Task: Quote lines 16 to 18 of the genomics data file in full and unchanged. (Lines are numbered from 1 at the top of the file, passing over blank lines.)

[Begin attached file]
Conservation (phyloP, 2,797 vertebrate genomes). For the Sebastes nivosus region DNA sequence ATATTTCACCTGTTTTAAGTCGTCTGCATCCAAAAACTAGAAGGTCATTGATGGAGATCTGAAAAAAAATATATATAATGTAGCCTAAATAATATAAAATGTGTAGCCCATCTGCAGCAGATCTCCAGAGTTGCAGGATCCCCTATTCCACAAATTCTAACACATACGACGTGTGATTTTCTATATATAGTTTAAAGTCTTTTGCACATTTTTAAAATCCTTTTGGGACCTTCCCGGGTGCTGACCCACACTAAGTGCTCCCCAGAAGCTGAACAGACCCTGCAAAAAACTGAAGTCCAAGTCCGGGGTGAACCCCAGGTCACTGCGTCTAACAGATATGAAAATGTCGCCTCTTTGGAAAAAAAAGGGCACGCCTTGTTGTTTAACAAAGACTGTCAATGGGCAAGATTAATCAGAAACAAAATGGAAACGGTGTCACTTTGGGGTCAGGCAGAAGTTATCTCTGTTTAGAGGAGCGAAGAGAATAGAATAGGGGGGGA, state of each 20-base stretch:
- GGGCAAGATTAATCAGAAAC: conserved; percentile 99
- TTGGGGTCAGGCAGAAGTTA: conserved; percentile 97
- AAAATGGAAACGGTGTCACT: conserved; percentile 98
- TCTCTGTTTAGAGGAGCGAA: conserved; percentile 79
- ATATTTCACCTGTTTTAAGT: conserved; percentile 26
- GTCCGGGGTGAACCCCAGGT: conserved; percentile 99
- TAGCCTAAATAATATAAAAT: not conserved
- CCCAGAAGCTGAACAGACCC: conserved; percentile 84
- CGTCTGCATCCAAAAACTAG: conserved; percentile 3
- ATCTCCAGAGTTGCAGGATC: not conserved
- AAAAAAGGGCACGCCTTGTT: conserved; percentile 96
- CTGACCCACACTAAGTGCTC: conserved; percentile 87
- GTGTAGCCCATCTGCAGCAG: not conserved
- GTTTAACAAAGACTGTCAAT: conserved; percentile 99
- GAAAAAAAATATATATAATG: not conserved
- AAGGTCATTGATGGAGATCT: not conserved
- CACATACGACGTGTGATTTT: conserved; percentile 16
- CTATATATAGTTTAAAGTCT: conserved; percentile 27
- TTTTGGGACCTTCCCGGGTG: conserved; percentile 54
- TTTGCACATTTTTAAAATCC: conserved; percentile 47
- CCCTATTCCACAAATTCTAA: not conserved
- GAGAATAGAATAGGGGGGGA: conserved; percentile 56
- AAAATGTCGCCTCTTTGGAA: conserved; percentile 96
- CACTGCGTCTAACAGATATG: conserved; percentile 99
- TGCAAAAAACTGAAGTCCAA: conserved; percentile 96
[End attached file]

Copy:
- GAAAAAAAATATATATAATG: not conserved
- AAGGTCATTGATGGAGATCT: not conserved
- CACATACGACGTGTGATTTT: conserved; percentile 16